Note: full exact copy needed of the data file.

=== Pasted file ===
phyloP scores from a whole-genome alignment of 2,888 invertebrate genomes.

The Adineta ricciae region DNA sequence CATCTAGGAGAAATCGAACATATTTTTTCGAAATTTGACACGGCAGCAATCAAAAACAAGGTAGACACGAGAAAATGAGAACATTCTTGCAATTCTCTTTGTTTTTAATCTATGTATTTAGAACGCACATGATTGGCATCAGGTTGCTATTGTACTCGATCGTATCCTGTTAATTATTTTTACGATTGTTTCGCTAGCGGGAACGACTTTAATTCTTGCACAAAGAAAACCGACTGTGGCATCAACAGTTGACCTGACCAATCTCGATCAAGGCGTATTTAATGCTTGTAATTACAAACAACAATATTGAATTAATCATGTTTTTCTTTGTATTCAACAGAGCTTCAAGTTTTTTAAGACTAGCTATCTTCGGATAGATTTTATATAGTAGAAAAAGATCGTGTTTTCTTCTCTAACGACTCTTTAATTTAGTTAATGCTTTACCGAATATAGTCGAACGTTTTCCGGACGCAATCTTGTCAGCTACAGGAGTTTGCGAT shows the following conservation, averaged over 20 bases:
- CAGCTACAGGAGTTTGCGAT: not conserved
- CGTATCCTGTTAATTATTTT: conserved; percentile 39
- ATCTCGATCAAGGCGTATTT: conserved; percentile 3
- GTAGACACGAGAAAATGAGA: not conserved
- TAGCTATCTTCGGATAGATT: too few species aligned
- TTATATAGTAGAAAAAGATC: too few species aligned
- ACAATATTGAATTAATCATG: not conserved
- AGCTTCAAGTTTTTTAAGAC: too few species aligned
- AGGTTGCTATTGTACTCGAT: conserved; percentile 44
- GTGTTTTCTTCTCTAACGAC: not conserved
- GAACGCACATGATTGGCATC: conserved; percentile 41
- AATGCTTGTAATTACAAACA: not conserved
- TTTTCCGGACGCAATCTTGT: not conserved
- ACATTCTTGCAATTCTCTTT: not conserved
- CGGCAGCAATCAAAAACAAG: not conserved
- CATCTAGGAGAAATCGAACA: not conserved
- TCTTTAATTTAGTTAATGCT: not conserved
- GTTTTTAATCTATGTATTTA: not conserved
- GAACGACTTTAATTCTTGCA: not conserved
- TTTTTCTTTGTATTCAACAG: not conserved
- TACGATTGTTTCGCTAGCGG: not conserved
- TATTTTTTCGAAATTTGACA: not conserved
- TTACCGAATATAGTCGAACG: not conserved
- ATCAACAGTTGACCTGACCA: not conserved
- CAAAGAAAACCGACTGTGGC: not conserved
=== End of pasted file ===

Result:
phyloP scores from a whole-genome alignment of 2,888 invertebrate genomes.

The Adineta ricciae region DNA sequence CATCTAGGAGAAATCGAACATATTTTTTCGAAATTTGACACGGCAGCAATCAAAAACAAGGTAGACACGAGAAAATGAGAACATTCTTGCAATTCTCTTTGTTTTTAATCTATGTATTTAGAACGCACATGATTGGCATCAGGTTGCTATTGTACTCGATCGTATCCTGTTAATTATTTTTACGATTGTTTCGCTAGCGGGAACGACTTTAATTCTTGCACAAAGAAAACCGACTGTGGCATCAACAGTTGACCTGACCAATCTCGATCAAGGCGTATTTAATGCTTGTAATTACAAACAACAATATTGAATTAATCATGTTTTTCTTTGTATTCAACAGAGCTTCAAGTTTTTTAAGACTAGCTATCTTCGGATAGATTTTATATAGTAGAAAAAGATCGTGTTTTCTTCTCTAACGACTCTTTAATTTAGTTAATGCTTTACCGAATATAGTCGAACGTTTTCCGGACGCAATCTTGTCAGCTACAGGAGTTTGCGAT shows the following conservation, averaged over 20 bases:
- CAGCTACAGGAGTTTGCGAT: not conserved
- CGTATCCTGTTAATTATTTT: conserved; percentile 39
- ATCTCGATCAAGGCGTATTT: conserved; percentile 3
- GTAGACACGAGAAAATGAGA: not conserved
- TAGCTATCTTCGGATAGATT: too few species aligned
- TTATATAGTAGAAAAAGATC: too few species aligned
- ACAATATTGAATTAATCATG: not conserved
- AGCTTCAAGTTTTTTAAGAC: too few species aligned
- AGGTTGCTATTGTACTCGAT: conserved; percentile 44
- GTGTTTTCTTCTCTAACGAC: not conserved
- GAACGCACATGATTGGCATC: conserved; percentile 41
- AATGCTTGTAATTACAAACA: not conserved
- TTTTCCGGACGCAATCTTGT: not conserved
- ACATTCTTGCAATTCTCTTT: not conserved
- CGGCAGCAATCAAAAACAAG: not conserved
- CATCTAGGAGAAATCGAACA: not conserved
- TCTTTAATTTAGTTAATGCT: not conserved
- GTTTTTAATCTATGTATTTA: not conserved
- GAACGACTTTAATTCTTGCA: not conserved
- TTTTTCTTTGTATTCAACAG: not conserved
- TACGATTGTTTCGCTAGCGG: not conserved
- TATTTTTTCGAAATTTGACA: not conserved
- TTACCGAATATAGTCGAACG: not conserved
- ATCAACAGTTGACCTGACCA: not conserved
- CAAAGAAAACCGACTGTGGC: not conserved